- Special Sections
- Public Notices
At Thursday’s meeting of the Carroll County School Board, there was discussion of bringing more fine arts and humanities subjects back into the schools.
Superintendent Lisa James said she wants to see choir offered at Kathryn Winn Primary School, as well as the other schools in the district. She says there are a lot of students in the district with vocal talent who would benefit.
I couldn’t agree more.
I participated in music or choir classes from the time I was in kindergarten until I graduated from high school. In fact, when I was in eighth-grade, I was chosen to be in a swing choir. We performed a patriotic program at elementary schools all over the county.
It was a lot of fun, and certainly one of the highlights of my academic career. Why? Because I was not blessed with athletic ability and, while I was intelligent, I wasn’t “academic bowl” material.
Growing up in a rural Ohio school district in the late 1960s and throughout the ’70s, there were few opportunities for extracurricular activities. Back in those days, getting a car when you were 16 only happened to kids with rich parents – or kids lucky enough to get jobs.
I did participate in 4-H and was a Campfire Girl (for about two weeks). I also joined a summer softball team when I was in sixth grade, but quickly discovered that I’m clumsy and have no depth perception. It’s hard to catch a ball if you are convinced it’s going to hit you in the head.
When I was a reporter in Connecticut in the early 1990s, I covered a school district. Times were tough then; the real-estate market tanked on the East Coast (and elsewhere, I presume), though not as badly as this past year.
So, everyone had to start tightening their belts – especially the schools. One by one, arts education classes were sliced from curriculums to save money. If you don’t have music class, you don’t need music teachers. Voila, the budget is reduced.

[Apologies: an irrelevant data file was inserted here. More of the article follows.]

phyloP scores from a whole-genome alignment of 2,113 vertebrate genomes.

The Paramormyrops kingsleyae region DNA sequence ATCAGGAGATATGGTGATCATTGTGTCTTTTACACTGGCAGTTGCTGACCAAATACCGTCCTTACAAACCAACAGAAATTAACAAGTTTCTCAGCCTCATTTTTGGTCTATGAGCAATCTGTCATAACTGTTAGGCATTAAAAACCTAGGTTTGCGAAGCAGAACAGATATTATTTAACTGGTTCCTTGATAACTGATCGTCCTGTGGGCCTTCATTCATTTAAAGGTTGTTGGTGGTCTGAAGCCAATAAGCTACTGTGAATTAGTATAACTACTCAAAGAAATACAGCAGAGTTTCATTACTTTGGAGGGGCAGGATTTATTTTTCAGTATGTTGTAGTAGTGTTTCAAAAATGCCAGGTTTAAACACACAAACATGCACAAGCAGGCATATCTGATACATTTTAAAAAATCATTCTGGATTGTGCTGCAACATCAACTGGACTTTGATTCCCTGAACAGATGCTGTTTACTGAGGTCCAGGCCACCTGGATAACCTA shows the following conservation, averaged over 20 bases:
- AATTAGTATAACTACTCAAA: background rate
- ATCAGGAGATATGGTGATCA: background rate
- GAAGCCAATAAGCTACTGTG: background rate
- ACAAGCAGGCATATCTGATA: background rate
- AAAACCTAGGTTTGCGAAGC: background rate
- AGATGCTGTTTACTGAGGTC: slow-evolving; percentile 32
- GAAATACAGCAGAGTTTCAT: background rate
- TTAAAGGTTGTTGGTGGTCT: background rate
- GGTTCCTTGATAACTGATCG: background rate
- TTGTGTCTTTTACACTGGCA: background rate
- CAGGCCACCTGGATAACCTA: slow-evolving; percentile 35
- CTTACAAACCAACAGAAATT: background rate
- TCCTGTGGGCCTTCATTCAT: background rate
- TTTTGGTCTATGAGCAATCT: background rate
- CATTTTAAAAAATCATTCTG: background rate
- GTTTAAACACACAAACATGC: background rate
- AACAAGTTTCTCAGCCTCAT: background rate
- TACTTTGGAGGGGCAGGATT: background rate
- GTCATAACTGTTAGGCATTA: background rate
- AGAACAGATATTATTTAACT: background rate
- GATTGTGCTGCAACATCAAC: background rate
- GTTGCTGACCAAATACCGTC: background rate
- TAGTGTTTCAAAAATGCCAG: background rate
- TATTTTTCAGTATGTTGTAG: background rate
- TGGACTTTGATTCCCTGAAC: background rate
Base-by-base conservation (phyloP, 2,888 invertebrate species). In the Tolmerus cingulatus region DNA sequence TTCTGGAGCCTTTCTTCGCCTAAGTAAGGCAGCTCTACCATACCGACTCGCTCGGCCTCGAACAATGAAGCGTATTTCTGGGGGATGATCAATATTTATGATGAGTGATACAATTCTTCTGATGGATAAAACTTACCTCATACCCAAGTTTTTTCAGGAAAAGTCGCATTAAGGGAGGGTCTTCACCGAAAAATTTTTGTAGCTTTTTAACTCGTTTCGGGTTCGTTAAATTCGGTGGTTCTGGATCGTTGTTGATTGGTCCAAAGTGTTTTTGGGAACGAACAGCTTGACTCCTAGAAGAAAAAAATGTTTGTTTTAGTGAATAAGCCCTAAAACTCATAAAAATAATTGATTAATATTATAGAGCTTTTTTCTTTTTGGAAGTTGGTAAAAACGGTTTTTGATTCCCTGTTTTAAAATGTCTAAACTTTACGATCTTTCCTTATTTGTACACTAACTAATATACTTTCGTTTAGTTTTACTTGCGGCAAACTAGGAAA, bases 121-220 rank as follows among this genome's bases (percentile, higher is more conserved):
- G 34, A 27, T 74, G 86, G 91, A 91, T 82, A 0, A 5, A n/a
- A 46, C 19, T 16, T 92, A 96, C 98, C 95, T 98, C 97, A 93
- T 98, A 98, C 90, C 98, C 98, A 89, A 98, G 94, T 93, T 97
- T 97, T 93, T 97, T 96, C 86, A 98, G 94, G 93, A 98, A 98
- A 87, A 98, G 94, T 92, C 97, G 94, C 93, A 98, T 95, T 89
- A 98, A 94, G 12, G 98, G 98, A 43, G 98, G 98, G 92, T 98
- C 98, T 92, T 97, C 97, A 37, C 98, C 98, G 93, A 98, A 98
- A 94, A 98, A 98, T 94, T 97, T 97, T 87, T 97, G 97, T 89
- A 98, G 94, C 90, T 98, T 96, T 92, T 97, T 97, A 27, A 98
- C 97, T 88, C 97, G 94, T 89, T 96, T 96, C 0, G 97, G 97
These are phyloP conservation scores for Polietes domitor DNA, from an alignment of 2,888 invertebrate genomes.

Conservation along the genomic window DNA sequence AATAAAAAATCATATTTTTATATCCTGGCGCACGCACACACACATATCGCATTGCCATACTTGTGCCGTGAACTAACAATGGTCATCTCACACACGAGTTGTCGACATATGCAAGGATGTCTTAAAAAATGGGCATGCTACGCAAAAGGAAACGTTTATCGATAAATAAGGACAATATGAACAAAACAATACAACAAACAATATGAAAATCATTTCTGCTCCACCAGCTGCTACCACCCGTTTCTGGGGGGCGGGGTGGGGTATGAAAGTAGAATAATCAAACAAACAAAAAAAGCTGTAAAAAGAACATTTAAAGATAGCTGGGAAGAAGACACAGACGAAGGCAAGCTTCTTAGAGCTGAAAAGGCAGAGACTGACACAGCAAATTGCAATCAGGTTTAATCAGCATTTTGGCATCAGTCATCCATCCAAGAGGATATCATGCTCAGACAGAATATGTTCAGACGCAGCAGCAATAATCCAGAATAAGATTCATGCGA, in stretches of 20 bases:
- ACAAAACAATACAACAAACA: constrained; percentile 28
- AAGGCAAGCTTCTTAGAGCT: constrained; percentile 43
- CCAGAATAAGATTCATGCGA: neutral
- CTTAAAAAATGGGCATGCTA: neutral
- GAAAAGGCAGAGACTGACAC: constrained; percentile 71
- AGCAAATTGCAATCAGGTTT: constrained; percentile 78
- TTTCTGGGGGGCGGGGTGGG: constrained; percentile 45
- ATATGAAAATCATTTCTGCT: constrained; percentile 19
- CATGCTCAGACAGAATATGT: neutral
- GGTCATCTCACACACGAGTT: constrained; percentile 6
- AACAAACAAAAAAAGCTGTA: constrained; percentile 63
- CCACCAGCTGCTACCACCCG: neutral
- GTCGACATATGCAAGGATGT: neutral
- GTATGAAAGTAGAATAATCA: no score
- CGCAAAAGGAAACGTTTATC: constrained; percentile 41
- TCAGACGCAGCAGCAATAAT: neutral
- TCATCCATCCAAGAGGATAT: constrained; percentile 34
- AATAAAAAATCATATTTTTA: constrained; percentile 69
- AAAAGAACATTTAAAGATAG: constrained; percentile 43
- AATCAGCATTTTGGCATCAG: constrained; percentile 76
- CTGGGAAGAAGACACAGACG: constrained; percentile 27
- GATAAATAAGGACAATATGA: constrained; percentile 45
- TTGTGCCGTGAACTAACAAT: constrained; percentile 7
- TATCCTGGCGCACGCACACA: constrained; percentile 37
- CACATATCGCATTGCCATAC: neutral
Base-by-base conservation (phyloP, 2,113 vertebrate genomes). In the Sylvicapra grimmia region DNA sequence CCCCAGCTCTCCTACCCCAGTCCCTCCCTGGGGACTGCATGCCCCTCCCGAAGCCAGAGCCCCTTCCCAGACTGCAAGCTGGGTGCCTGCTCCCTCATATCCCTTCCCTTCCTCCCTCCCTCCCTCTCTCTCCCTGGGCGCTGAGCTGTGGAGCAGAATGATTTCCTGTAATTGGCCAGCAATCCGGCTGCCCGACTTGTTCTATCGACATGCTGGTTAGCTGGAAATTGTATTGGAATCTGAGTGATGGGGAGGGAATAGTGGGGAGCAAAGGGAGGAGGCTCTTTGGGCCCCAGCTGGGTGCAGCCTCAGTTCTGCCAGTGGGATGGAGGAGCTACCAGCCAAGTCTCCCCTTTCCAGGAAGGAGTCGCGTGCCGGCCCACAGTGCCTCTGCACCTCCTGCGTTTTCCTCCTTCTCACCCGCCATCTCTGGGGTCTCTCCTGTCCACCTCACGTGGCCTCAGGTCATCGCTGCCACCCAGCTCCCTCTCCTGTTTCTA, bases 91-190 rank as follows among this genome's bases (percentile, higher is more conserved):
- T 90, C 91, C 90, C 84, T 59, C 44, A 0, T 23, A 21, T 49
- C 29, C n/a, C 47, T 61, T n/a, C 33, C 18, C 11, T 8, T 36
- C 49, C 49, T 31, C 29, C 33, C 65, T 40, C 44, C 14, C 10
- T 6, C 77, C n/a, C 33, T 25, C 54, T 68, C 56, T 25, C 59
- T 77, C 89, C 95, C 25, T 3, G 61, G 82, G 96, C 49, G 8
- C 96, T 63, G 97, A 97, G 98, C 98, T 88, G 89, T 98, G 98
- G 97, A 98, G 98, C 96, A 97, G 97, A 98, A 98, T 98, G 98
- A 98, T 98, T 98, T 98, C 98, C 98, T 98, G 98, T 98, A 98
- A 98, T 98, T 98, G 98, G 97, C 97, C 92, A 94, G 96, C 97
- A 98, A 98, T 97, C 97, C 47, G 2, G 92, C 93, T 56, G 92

At the time there was an uproar, particularly in Fairfield County, Conn., where many wealthy, well-known stars of stage and screen resided. Everyone suspected that once cut, these programs may never return.
I’m glad to see that educators, at least here in Carroll County, see the benefits of music education that goes beyond band. Don’t get me wrong, band is wonderful too. But not all of us have the talent or the “stick-to-it-iveness” to play instruments.
In addition to swing choir, I had small roles in the two musical productions that were performed during my tenure at Crestview High School. I was a munchkin in “The Wizard of Oz” and played Belinda Cratchett (who, thankfully, only had about three lines) in “A Christmas Carol.”
These are memories I’ll treasure for a lifetime. In fact, I’ve forgotten a lot of what I did in high school, but I’ve never forgotten these.
Being in chorus, I learned how to sight-read music, which some musicians don’t even know how to do.
I appreciate music of most genres, and listen intently for harmonies and other nuances.
I’m pretty sure there have been studies that show learning about music teaches other things, such as logic and some math skills – counting time, for instance.
I commend the school district for setting this as a goal. I sincerely look forward to attending the first vocal concert at Carroll County schools.
Phyllis McLaughlin is editor of The News-Democrat.